→"Indirect Conversion of Thousands" Theory: link
In 1920, George McGuire became an associate of Marcus Garvey and his Black Nationalist movement. In 1921, he was made a bishop of the American Catholic Church by [[w:Joseph René Vilatte|Joseph René Vilatte]], and soon after founded the [[w:African Orthodox Church|African Orthodox Church]], a [[non-canonical]] Black Nationalist church, in the Anglican tradition. Today, it is best known for its canonisation of Jazz legend John Coltrane.
George McGuire soon spread his African Orthodox Church throughout the United States, and soon even made a presence on the African continent in such countries as [[Archdiocese of Kampala and All Uganda|Uganda]], [[Archdiocese of Kenya|Kenya]], and [[Archdiocese of Irinopolis|Tanzania]]. However, around the time of the Second World War, the African churches were cut off from the American and in the post-war period had drifted far enough way to request and come under the omophorion of the [[Church of Alexandria]].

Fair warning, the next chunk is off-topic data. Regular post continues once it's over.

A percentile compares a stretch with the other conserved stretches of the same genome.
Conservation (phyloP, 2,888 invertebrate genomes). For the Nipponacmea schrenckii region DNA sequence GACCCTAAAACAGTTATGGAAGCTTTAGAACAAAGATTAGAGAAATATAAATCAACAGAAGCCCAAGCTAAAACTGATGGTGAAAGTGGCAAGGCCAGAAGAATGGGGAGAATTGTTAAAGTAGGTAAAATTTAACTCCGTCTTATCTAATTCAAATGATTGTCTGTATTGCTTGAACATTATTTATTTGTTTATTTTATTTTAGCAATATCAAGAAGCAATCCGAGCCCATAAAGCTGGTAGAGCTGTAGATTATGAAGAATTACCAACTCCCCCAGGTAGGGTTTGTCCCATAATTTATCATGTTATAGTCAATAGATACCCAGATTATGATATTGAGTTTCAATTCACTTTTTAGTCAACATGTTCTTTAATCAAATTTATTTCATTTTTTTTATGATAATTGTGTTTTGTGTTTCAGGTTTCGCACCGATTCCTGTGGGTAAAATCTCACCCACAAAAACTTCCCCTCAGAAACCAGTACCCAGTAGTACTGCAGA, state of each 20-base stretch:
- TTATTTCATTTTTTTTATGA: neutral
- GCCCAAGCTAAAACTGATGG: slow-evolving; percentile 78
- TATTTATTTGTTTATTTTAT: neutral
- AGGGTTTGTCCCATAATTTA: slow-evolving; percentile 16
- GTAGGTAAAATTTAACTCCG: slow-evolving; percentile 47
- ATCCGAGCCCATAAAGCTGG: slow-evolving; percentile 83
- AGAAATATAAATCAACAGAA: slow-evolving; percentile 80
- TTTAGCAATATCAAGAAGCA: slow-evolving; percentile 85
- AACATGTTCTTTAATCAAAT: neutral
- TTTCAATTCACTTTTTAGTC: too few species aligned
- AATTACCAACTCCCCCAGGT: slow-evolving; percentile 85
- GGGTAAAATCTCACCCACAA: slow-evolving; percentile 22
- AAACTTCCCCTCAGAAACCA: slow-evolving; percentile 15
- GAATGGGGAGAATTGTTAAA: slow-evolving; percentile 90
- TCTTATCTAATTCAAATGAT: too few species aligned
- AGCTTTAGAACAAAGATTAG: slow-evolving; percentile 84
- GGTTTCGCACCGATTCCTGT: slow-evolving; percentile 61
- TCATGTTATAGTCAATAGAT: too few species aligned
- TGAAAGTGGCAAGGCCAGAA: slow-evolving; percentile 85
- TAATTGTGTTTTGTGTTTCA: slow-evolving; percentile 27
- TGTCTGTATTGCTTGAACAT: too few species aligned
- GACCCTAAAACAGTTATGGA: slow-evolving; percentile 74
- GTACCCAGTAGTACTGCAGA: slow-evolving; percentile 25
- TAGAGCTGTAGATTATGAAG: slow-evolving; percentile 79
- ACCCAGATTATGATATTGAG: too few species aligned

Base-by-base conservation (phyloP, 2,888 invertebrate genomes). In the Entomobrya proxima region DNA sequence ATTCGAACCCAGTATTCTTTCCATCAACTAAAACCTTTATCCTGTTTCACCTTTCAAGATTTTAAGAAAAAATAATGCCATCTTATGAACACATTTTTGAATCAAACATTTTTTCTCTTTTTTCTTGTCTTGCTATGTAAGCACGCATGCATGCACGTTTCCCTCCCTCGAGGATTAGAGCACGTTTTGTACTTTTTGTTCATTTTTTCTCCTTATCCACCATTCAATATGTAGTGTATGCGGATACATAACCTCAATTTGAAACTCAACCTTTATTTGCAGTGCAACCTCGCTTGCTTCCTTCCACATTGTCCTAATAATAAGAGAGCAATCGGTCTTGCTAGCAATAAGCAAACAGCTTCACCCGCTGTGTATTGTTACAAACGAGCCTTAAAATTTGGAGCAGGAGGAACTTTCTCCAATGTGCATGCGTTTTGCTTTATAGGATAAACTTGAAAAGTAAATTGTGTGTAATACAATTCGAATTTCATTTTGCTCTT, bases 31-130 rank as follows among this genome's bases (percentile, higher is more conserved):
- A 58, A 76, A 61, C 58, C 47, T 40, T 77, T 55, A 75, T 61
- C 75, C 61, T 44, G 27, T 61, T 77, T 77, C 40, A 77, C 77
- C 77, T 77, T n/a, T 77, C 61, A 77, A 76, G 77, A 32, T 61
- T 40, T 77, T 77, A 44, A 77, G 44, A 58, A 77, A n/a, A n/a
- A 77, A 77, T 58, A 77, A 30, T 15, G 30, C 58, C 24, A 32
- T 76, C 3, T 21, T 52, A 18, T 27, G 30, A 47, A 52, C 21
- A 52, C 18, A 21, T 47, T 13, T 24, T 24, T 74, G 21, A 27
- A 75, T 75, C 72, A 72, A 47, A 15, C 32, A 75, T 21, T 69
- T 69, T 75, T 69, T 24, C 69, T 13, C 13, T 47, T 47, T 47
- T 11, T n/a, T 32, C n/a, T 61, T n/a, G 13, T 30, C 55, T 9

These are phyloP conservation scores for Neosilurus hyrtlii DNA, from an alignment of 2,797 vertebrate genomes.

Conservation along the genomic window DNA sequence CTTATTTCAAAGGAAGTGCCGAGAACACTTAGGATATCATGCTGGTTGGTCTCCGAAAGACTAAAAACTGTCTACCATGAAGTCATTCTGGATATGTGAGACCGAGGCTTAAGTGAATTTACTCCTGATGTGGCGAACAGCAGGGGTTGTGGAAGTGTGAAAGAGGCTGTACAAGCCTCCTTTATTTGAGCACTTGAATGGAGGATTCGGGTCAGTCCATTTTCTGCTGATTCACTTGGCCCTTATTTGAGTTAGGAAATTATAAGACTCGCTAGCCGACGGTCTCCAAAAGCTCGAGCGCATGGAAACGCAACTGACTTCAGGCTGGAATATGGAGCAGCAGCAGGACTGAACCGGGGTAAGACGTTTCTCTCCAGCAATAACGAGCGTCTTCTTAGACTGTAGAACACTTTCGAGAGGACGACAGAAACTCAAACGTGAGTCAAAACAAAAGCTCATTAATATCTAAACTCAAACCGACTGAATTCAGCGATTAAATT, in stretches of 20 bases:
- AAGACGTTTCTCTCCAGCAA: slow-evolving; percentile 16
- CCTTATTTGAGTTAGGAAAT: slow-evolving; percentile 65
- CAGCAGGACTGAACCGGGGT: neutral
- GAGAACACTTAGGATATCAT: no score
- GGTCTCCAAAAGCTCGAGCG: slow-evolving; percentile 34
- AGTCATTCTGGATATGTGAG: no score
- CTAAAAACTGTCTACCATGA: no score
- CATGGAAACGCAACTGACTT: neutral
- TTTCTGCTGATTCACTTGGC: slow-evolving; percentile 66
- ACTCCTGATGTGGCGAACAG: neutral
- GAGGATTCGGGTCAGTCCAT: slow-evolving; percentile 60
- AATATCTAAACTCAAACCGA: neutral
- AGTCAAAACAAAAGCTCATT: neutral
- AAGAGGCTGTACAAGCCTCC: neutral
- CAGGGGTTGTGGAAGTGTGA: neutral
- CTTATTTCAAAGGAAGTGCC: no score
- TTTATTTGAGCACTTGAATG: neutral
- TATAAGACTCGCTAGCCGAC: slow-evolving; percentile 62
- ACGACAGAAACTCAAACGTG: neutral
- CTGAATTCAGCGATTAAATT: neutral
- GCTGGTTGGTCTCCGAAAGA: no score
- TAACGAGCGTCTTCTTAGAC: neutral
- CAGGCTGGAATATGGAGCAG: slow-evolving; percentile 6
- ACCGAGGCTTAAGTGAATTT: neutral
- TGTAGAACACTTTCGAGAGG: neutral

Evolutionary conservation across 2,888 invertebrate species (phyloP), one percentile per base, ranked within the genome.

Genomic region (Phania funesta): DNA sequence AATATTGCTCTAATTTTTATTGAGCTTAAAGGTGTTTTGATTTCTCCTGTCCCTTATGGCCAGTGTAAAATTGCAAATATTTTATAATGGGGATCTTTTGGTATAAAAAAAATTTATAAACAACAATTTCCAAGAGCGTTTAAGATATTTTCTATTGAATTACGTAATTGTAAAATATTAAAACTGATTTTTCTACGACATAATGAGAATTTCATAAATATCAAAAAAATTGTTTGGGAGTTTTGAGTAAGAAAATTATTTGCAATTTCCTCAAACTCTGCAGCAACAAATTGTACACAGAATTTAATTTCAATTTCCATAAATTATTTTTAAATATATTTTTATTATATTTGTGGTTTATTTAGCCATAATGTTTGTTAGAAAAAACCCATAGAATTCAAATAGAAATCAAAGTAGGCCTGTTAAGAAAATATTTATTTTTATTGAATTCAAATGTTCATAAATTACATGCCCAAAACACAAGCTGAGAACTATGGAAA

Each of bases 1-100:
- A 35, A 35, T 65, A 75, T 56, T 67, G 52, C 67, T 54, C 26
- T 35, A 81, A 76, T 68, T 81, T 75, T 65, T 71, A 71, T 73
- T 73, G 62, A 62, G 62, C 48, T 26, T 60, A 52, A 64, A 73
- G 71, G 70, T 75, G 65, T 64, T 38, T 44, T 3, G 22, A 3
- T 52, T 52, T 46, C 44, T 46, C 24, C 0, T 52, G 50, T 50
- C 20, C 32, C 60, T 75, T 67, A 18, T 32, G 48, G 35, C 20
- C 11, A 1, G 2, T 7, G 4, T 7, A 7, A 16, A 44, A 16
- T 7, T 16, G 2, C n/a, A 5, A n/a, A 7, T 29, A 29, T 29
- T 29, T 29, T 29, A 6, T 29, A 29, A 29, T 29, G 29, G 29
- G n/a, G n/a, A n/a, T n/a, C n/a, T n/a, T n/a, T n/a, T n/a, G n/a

Namee questions whence the idea came for McGuire to form namely an ''Orthodox'' church. Fr. Raphael Morgan and George McGuire have a few similarities: both were Black Caribbeans, served concurrently or consecutively at St Philip's in Virginia, were ordained around the same time, and later served in Philadelphia. Namee concludes that with so many coincidences, it is impossible for these two men to not have known one another; and therefore it must be from some influence - either in conversation or evangelism, that McGuire came to know the Orthodox Church.